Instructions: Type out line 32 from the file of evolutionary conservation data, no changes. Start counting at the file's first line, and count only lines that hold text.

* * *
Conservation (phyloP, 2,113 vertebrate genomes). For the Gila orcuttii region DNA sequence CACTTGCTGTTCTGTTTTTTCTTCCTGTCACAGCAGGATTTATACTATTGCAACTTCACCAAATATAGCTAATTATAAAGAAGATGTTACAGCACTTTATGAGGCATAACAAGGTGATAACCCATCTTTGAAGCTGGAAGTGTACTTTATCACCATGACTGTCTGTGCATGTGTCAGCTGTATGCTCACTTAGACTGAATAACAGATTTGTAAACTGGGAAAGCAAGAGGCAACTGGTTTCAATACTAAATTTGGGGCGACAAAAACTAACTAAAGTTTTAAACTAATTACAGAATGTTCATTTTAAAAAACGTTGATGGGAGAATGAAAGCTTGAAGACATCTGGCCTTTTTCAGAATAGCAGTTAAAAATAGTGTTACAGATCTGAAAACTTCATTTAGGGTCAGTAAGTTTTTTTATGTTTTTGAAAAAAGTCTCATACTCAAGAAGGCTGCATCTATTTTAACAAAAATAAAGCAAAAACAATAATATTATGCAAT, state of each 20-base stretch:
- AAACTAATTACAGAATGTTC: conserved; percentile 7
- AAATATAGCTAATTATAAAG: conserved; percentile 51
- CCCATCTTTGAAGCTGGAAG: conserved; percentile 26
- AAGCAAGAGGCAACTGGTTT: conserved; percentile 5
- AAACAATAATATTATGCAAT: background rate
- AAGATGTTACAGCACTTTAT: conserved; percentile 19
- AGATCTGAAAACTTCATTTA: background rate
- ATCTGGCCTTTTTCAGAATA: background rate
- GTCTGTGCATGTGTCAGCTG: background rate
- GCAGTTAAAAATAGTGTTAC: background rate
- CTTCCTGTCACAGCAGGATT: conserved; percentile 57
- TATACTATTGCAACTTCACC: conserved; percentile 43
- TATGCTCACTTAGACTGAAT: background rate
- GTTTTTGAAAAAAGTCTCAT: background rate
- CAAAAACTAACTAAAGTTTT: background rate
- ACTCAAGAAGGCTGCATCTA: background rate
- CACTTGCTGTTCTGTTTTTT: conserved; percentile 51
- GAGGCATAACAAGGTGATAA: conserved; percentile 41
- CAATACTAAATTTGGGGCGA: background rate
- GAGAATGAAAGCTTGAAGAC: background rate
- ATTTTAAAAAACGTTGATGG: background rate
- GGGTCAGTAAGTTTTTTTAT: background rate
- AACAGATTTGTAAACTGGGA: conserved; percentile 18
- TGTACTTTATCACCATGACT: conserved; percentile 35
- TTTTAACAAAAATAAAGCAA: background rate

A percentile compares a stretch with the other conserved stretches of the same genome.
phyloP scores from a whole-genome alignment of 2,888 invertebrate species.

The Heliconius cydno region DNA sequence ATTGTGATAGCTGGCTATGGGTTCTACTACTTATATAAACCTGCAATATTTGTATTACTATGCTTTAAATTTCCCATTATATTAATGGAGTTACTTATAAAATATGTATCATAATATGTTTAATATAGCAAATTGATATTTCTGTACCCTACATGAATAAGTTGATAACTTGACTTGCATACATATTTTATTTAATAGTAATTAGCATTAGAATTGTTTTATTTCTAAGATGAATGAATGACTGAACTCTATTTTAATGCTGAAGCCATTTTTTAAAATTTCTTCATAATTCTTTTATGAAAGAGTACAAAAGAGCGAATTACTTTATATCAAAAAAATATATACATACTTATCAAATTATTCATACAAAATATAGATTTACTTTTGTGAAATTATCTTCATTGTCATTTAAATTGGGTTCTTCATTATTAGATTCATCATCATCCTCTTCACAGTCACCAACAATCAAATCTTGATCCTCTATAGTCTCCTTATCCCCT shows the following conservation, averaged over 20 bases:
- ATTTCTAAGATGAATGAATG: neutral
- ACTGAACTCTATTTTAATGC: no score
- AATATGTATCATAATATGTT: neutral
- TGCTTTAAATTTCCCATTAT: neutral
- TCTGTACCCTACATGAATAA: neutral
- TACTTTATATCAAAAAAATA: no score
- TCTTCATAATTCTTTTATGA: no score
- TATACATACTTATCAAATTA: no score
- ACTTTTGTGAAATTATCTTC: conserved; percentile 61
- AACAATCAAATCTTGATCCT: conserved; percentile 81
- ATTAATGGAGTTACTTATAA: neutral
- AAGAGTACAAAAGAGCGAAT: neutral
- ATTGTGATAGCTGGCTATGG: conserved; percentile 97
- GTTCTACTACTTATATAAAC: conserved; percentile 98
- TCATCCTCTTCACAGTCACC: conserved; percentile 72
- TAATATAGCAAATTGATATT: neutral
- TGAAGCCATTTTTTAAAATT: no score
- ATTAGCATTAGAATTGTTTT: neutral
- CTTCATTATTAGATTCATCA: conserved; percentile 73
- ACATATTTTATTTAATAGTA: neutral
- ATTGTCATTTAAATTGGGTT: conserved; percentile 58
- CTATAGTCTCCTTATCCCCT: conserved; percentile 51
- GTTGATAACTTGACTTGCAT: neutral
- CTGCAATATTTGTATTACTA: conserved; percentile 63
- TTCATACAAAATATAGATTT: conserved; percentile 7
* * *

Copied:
- AATATGTATCATAATATGTT: neutral